Maybe the only home brewed beer you’ve ever had was made by your college roommate in your dorm room. If so, you probably have memories of a flat, bad tasting beer that you only drank once out of politeness. It is possible, however, to brew a great tasting beer at home if you have patience and are meticulous about cleanliness. Most foul tasting homebrews are the result of something becoming contaminated in the brewing process.
First Steps - Starter Kits
Homebrews are usually made in 5 gallon batches. Save the expensive hops and malts until you know what you’re doing. For your first few batches, starter kits will do just fine.
You can buy a starter kit at some liquor stores, online or in most microbrewery shops. It’s best to check around for a beer brewing kit that matches your own personal tastes for the beer you enjoy. These beer brewing kits are relatively easy to use, just throw the ingredients in boiling water, toss in the yeast, and ferment in the supplied plastic 5 gallon bucket for about four weeks. Bottle it, let it sit for another four weeks, then enjoy.
Basic beer brewing kits do no come with their own beer bottles. These can also be purchased at microbrewing shops and the standard is 22 ounce amber bottles.
- Beer Kit - $80 to $100 for a 5 gallon Starter Kit (includes yeast, malt extract, hops, bottle caps, bottle capper, hydrometer, filling wand, and plastic buckets)
- Bottles - $10 to $12 per 12 (22oz) bottles
Moving On Up: Creating Beer From Scratch
Each different kind of beer (from amber ale to a hardy stout) contains its own unique ingredients and brewing style. You can buy a book with ale and lager recipes or just find recipes online.
The three major ingredients for any beer are hops, malt, and yeast.
Hops can be expensive due to a recent shortage and price hike. Hops come in several different forms: pellet, plug or whole leaf. Whole leaf hops add a bold aroma if added fresh. Plug has the same advantages of whole leaf but last longer and are harder to use other than in half ounce increments. Pellets are the easiest to weigh and are easier to store, but has a weaker aroma than either leaf or plug.
Since hops prices are about the same for all three forms, it’s best to pick which hop to use based on what time of year it is. Hops are harvested only once a year- in mid August. So, if it is between August and December whole leaf hops should be your first choice.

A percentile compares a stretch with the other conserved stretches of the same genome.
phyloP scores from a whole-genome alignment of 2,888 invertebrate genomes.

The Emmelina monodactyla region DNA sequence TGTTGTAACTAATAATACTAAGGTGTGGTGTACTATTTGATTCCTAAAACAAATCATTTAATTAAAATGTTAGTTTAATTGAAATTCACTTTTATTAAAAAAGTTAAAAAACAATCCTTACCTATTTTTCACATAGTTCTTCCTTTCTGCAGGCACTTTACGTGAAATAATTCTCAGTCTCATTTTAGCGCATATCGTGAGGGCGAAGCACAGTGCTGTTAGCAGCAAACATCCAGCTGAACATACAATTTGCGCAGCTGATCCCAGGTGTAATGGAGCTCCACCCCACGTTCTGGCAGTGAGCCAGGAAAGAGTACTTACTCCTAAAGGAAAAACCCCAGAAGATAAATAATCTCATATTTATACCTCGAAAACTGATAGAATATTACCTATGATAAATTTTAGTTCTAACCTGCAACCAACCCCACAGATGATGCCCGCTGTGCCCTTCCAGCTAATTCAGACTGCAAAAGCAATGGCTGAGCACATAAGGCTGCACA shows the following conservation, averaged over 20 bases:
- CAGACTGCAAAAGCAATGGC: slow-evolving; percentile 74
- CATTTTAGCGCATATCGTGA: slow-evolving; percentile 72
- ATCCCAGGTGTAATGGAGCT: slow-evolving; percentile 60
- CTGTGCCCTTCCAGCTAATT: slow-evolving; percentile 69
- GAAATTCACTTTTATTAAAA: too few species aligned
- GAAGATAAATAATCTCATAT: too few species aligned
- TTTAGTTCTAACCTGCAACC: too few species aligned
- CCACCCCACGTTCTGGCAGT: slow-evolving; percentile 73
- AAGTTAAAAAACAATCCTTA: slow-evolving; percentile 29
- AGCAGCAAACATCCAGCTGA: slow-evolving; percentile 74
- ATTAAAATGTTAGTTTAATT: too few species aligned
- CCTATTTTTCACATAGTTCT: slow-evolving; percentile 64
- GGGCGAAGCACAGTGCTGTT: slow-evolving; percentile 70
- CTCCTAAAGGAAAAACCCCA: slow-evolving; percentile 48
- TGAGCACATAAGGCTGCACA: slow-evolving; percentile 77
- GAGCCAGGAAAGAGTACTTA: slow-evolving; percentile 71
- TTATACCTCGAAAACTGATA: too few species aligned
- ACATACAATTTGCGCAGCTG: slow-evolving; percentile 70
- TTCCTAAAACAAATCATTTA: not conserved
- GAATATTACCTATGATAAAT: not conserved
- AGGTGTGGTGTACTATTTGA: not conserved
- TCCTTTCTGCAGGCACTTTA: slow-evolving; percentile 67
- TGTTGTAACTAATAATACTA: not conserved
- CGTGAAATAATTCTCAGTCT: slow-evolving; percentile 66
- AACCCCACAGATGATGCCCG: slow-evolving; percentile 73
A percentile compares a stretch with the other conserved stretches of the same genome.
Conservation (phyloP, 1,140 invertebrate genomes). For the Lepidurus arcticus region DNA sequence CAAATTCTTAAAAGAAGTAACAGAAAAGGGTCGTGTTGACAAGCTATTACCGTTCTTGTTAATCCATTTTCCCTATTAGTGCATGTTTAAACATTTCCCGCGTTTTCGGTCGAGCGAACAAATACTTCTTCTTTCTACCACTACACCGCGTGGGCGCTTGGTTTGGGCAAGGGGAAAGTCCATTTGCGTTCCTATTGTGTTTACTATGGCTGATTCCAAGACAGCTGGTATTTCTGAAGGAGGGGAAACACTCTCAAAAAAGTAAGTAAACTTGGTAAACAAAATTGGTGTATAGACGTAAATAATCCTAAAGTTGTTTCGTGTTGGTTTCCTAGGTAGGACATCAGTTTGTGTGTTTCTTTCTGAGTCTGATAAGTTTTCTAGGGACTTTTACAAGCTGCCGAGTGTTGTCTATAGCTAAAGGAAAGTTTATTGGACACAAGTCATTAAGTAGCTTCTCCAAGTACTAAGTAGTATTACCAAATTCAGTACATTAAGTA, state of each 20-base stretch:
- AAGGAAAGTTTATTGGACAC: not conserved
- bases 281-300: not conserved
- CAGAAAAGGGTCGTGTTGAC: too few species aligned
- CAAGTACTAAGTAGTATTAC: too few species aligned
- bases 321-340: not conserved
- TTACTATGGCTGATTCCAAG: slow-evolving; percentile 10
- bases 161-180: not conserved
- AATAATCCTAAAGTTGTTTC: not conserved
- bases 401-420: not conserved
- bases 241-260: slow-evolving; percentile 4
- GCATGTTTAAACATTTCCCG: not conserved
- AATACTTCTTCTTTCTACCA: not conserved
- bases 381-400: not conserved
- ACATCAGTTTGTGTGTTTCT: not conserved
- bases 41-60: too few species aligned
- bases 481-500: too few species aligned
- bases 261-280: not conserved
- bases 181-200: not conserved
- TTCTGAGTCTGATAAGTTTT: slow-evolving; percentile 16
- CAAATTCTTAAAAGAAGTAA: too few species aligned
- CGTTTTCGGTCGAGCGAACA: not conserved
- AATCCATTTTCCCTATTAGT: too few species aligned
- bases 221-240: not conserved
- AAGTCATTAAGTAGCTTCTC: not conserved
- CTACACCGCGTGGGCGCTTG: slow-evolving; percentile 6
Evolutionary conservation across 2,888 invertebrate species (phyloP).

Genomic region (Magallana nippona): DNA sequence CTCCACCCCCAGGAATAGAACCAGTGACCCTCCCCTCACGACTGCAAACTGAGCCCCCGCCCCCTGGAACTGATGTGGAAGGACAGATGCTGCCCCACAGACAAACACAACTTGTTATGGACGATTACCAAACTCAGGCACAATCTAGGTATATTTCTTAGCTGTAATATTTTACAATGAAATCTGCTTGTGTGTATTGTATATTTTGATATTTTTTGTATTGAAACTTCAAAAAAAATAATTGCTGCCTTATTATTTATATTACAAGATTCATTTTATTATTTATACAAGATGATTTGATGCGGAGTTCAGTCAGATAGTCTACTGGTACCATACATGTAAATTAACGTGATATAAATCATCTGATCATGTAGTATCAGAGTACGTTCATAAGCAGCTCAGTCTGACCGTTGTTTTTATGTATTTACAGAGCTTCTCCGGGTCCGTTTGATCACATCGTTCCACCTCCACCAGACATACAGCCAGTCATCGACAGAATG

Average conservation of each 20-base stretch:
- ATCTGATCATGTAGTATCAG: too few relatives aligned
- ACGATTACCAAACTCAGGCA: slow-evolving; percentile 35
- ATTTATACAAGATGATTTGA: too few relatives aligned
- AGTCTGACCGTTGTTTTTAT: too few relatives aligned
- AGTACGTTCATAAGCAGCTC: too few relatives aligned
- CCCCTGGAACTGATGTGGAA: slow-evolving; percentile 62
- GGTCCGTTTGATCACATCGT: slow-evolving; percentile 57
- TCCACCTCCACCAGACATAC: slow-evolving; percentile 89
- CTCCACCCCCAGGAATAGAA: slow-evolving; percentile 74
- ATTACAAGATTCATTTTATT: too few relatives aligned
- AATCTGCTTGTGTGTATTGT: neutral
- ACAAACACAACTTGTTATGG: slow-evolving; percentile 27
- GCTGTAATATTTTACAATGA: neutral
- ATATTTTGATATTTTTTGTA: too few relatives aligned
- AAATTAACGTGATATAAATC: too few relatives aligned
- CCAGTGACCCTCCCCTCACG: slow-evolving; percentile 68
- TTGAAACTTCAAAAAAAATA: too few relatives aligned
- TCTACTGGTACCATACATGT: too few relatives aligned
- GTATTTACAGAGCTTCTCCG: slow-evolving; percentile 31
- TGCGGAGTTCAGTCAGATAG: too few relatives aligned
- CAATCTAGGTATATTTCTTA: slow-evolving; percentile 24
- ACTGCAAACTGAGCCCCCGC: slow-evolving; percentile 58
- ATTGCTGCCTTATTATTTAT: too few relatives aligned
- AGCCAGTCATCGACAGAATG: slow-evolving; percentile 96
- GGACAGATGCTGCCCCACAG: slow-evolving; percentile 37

Hop prices vary by a dollar or so per every 2oz increments based on what types of hops you buy. This depends on the beer brewing recipe you wish to use. They usually price about $2 per 2 oz for lower end hops like Cascade, to about $8 per 2 oz for higher end hops like Kent Goldings, which make a great English ale. Since you need 2-4 ounces of hops per every five gallons of beer, cost should range between $5 to $30, depending upon the specific beer brewing recipe.
Malt comes in two forms- liquid extract and grain form. Most brew shops have a range of fresh grains ranging from barley to wheat. Malt for an intermediate brew should cost $5, but can be as high $16 for amber malts. You’ll need about 16oz of malt, with varying types of depending on the recipe you are using. Some recipes require several different malts, giving the beer a rich and unique flavor.
Yeast is very fickle and liquid yeast needs to be refrigerated. Premium gold yeast can cost about $6 for a 5 gallon batch.
For the brewing process you’ll need a 20 quart boiling pot, a 2 foot steel stirring spoon, tablespoon, measuring cup, mason jar, thermometer, and a fermenting chamber. Make sure the boiling pot is not made out of aluminum, since this can contribute to “off-tastes” in the finished product.
The fermenting chamber can be any number of things- it just needs to be the right size (usually about five gallons) and air tight. Most advanced brewers prefer a kegging system, but you can use plastic buckets or glass carboys. Plastic buckets can be easily contaminated from micro-abrasions where bacteria love to live. Glass carboys are a better choice.
For the costs, assume that you’ve already purchased a basic starter kit so you can reuse the bottles, bottle wand, capper, hydrometer, etc.
- Ingredients - (Rough estimate - varies greatly depending on recipe): $30 to $50
- 20 quart boiling pot - $10 to $12 per 12 (22oz) bottles
- Stirring Spoon - $5 to $10
- Kegging System - $50 to $300